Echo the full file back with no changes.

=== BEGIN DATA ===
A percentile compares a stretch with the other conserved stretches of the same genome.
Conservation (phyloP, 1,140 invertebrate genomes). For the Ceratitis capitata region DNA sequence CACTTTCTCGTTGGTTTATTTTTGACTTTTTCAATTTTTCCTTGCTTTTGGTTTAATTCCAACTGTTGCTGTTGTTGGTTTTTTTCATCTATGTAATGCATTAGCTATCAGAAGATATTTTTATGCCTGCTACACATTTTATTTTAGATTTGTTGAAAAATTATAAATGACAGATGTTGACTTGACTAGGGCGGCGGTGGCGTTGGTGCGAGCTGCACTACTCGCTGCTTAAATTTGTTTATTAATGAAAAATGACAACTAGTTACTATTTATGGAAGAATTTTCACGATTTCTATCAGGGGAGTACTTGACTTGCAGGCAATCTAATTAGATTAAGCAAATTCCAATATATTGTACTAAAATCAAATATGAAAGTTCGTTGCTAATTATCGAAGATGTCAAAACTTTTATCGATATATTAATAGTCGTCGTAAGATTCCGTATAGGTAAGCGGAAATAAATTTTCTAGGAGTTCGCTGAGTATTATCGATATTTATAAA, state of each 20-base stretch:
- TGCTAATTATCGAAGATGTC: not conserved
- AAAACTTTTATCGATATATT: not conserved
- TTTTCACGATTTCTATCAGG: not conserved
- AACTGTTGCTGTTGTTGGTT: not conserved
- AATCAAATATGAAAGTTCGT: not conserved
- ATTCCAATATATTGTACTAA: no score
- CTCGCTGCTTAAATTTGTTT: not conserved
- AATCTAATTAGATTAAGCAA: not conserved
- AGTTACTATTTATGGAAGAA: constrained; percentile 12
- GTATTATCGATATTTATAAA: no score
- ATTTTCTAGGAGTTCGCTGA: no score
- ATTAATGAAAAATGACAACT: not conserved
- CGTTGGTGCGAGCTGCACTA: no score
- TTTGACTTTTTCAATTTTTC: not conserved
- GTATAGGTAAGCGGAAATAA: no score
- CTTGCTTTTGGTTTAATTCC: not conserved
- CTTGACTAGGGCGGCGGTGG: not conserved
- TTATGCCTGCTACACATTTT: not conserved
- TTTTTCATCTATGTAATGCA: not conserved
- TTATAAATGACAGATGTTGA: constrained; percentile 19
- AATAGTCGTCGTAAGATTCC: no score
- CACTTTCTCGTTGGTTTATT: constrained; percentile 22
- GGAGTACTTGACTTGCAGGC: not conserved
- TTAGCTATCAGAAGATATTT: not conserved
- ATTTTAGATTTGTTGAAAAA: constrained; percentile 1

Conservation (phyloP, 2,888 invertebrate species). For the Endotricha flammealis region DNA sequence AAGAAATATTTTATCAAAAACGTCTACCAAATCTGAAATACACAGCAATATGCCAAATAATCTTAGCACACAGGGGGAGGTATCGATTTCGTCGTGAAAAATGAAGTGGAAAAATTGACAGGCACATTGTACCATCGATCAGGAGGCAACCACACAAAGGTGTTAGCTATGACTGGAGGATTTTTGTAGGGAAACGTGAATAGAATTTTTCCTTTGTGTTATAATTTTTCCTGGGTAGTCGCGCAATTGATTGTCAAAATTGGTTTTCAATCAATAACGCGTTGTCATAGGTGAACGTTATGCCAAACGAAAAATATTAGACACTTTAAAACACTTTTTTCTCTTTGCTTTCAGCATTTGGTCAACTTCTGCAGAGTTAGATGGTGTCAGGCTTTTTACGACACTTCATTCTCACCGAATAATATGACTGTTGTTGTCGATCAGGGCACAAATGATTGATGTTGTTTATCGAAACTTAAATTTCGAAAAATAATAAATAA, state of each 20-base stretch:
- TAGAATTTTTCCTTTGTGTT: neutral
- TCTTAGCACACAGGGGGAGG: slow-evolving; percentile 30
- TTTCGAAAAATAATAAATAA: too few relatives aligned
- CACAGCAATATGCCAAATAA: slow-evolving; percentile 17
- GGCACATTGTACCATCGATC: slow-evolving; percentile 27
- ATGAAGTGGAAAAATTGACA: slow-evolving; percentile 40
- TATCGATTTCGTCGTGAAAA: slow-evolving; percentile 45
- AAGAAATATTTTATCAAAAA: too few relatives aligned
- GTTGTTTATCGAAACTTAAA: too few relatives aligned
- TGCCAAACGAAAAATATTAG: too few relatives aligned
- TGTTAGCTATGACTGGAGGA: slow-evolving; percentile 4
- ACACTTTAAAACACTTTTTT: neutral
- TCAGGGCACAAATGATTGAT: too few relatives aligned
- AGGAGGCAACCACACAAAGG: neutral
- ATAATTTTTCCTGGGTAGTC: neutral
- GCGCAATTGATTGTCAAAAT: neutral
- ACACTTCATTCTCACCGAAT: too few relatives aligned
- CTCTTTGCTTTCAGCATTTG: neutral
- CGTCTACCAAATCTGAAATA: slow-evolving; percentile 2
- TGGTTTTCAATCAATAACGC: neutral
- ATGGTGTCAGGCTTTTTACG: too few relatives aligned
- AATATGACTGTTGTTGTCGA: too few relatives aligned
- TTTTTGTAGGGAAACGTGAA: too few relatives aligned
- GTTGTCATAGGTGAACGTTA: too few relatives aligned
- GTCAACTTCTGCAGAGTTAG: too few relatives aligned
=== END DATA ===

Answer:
A percentile compares a stretch with the other conserved stretches of the same genome.
Conservation (phyloP, 1,140 invertebrate genomes). For the Ceratitis capitata region DNA sequence CACTTTCTCGTTGGTTTATTTTTGACTTTTTCAATTTTTCCTTGCTTTTGGTTTAATTCCAACTGTTGCTGTTGTTGGTTTTTTTCATCTATGTAATGCATTAGCTATCAGAAGATATTTTTATGCCTGCTACACATTTTATTTTAGATTTGTTGAAAAATTATAAATGACAGATGTTGACTTGACTAGGGCGGCGGTGGCGTTGGTGCGAGCTGCACTACTCGCTGCTTAAATTTGTTTATTAATGAAAAATGACAACTAGTTACTATTTATGGAAGAATTTTCACGATTTCTATCAGGGGAGTACTTGACTTGCAGGCAATCTAATTAGATTAAGCAAATTCCAATATATTGTACTAAAATCAAATATGAAAGTTCGTTGCTAATTATCGAAGATGTCAAAACTTTTATCGATATATTAATAGTCGTCGTAAGATTCCGTATAGGTAAGCGGAAATAAATTTTCTAGGAGTTCGCTGAGTATTATCGATATTTATAAA, state of each 20-base stretch:
- TGCTAATTATCGAAGATGTC: not conserved
- AAAACTTTTATCGATATATT: not conserved
- TTTTCACGATTTCTATCAGG: not conserved
- AACTGTTGCTGTTGTTGGTT: not conserved
- AATCAAATATGAAAGTTCGT: not conserved
- ATTCCAATATATTGTACTAA: no score
- CTCGCTGCTTAAATTTGTTT: not conserved
- AATCTAATTAGATTAAGCAA: not conserved
- AGTTACTATTTATGGAAGAA: constrained; percentile 12
- GTATTATCGATATTTATAAA: no score
- ATTTTCTAGGAGTTCGCTGA: no score
- ATTAATGAAAAATGACAACT: not conserved
- CGTTGGTGCGAGCTGCACTA: no score
- TTTGACTTTTTCAATTTTTC: not conserved
- GTATAGGTAAGCGGAAATAA: no score
- CTTGCTTTTGGTTTAATTCC: not conserved
- CTTGACTAGGGCGGCGGTGG: not conserved
- TTATGCCTGCTACACATTTT: not conserved
- TTTTTCATCTATGTAATGCA: not conserved
- TTATAAATGACAGATGTTGA: constrained; percentile 19
- AATAGTCGTCGTAAGATTCC: no score
- CACTTTCTCGTTGGTTTATT: constrained; percentile 22
- GGAGTACTTGACTTGCAGGC: not conserved
- TTAGCTATCAGAAGATATTT: not conserved
- ATTTTAGATTTGTTGAAAAA: constrained; percentile 1

Conservation (phyloP, 2,888 invertebrate species). For the Endotricha flammealis region DNA sequence AAGAAATATTTTATCAAAAACGTCTACCAAATCTGAAATACACAGCAATATGCCAAATAATCTTAGCACACAGGGGGAGGTATCGATTTCGTCGTGAAAAATGAAGTGGAAAAATTGACAGGCACATTGTACCATCGATCAGGAGGCAACCACACAAAGGTGTTAGCTATGACTGGAGGATTTTTGTAGGGAAACGTGAATAGAATTTTTCCTTTGTGTTATAATTTTTCCTGGGTAGTCGCGCAATTGATTGTCAAAATTGGTTTTCAATCAATAACGCGTTGTCATAGGTGAACGTTATGCCAAACGAAAAATATTAGACACTTTAAAACACTTTTTTCTCTTTGCTTTCAGCATTTGGTCAACTTCTGCAGAGTTAGATGGTGTCAGGCTTTTTACGACACTTCATTCTCACCGAATAATATGACTGTTGTTGTCGATCAGGGCACAAATGATTGATGTTGTTTATCGAAACTTAAATTTCGAAAAATAATAAATAA, state of each 20-base stretch:
- TAGAATTTTTCCTTTGTGTT: neutral
- TCTTAGCACACAGGGGGAGG: slow-evolving; percentile 30
- TTTCGAAAAATAATAAATAA: too few relatives aligned
- CACAGCAATATGCCAAATAA: slow-evolving; percentile 17
- GGCACATTGTACCATCGATC: slow-evolving; percentile 27
- ATGAAGTGGAAAAATTGACA: slow-evolving; percentile 40
- TATCGATTTCGTCGTGAAAA: slow-evolving; percentile 45
- AAGAAATATTTTATCAAAAA: too few relatives aligned
- GTTGTTTATCGAAACTTAAA: too few relatives aligned
- TGCCAAACGAAAAATATTAG: too few relatives aligned
- TGTTAGCTATGACTGGAGGA: slow-evolving; percentile 4
- ACACTTTAAAACACTTTTTT: neutral
- TCAGGGCACAAATGATTGAT: too few relatives aligned
- AGGAGGCAACCACACAAAGG: neutral
- ATAATTTTTCCTGGGTAGTC: neutral
- GCGCAATTGATTGTCAAAAT: neutral
- ACACTTCATTCTCACCGAAT: too few relatives aligned
- CTCTTTGCTTTCAGCATTTG: neutral
- CGTCTACCAAATCTGAAATA: slow-evolving; percentile 2
- TGGTTTTCAATCAATAACGC: neutral
- ATGGTGTCAGGCTTTTTACG: too few relatives aligned
- AATATGACTGTTGTTGTCGA: too few relatives aligned
- TTTTTGTAGGGAAACGTGAA: too few relatives aligned
- GTTGTCATAGGTGAACGTTA: too few relatives aligned
- GTCAACTTCTGCAGAGTTAG: too few relatives aligned